Cloud computing is among the fastest areas of growth for law firm technology. Forty-seven percent of those polled for the “2016 ILTA/InsideLegal Technology Purchasing Survey” predicted that over one-quarter of their firm’s software and service offerings could be cloud-based in the next one to three years.
Presenters at Legaltech New York, part of Legalweek: The Experience, will tackle the topic on a panel titled “Cloud 2025: The Truth About Cloud Technology.” Microsoft director of strategy for cloud and enterprise Larry Persaud; Thomson Reuters Legal chief architect Mick Atton; and a yet-to-be-announced panelist will discuss the ways that cloud computing could expand law firm technology strategies. Eric Sugden, CTO of Thomson Reuters Elite, will moderate the panel.
TR’s Atton projects that the increasing scale and adoption of cloud technology is likely to push forward an influx of applications in machine learning and other emerging technologies, as cloud technology can be accessed by as many servers as users need.
“Technology that was limited by the amount of computational power, that’s effectively been removed with the injection of appropriate dollars,” Atton said, adding that while additional computing can be channeled, it does carry a corresponding price tag.
Sugden looked to some of the potential applications of that computational power within the cloud, especially as it pertains to applications enabled by devices composing the internet of things (IoT)—internet-enabled wireless technologies that can communicate with one another. Offering new computing power could allow cloud providers to offer massively expanded services to firms.
“Cloud providers have discovered that machine learning is a good way to sell computing power, the ability to scale without the capital impact that it used to be,” Sugden said. Of cloud servers, he added, “You used to have to buy this stuff; now you can rent it.”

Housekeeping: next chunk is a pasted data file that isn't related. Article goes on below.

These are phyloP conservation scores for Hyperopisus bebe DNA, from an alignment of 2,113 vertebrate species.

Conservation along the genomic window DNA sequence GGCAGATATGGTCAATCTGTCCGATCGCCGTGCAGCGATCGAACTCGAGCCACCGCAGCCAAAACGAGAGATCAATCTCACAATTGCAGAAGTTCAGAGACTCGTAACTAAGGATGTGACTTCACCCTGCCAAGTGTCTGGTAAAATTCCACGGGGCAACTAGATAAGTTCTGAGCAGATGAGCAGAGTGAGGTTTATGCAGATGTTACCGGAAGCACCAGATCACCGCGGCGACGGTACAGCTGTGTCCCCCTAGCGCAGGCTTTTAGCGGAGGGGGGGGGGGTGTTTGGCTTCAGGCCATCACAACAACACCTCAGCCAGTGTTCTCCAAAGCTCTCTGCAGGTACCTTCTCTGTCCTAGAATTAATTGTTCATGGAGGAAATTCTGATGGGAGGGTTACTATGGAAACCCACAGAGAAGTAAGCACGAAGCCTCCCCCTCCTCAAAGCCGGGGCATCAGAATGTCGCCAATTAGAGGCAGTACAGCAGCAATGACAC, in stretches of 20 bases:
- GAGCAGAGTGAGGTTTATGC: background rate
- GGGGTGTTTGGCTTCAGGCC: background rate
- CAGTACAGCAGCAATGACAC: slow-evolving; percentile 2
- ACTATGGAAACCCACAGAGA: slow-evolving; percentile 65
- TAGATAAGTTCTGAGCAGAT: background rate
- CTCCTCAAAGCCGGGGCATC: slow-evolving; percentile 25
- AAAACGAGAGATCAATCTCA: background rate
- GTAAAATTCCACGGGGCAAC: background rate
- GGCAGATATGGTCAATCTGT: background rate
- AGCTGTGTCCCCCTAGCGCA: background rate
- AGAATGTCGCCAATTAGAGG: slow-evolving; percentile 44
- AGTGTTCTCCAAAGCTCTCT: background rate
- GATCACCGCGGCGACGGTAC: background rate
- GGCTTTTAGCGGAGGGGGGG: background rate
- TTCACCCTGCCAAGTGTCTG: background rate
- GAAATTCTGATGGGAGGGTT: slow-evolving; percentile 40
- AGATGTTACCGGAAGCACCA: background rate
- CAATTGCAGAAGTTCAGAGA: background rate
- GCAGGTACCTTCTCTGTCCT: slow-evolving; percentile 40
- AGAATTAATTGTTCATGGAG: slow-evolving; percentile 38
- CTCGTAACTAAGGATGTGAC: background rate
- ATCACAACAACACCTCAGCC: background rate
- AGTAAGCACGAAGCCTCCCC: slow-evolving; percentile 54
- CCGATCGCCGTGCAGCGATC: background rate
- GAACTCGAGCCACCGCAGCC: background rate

Atton predicted that these advances in machine learning in the cloud could enable law firms to power machine-driven “assistants” who could prepare research, maintain calendars, or collect contact information for attorneys.
Security ranks highly among attorney concerns about public cloud storage, but Sugden hopes the upcoming panel discussion will help educate attorneys on how to address these issues, as well as on instances in which they may want to rely on their own in-house (not cloud) servers.
“There is a misnomer that, ‘My law firm is more secure than a cloud provider,’ I think a lot of CIOs are recognizing that now. They believe the cloud is going to be more secure than a law firm, [but] they just don’t have the resources to invest” in the same standard of security cloud providers have, he said.
Atton and Sugden suggested that law firm rates of adoption around cloud technology are only likely to increase in coming years, especially as technologists shift their product development over to the cloud. “In 2020, there’s not going to be anyone building on-promise software. It’s all going to be cloud,” Sugden predicted.
“By 2025, there’s going to be massive bandwidth,” he added. “Thank about what will be possible with that. That’s sort of an impediment today.”
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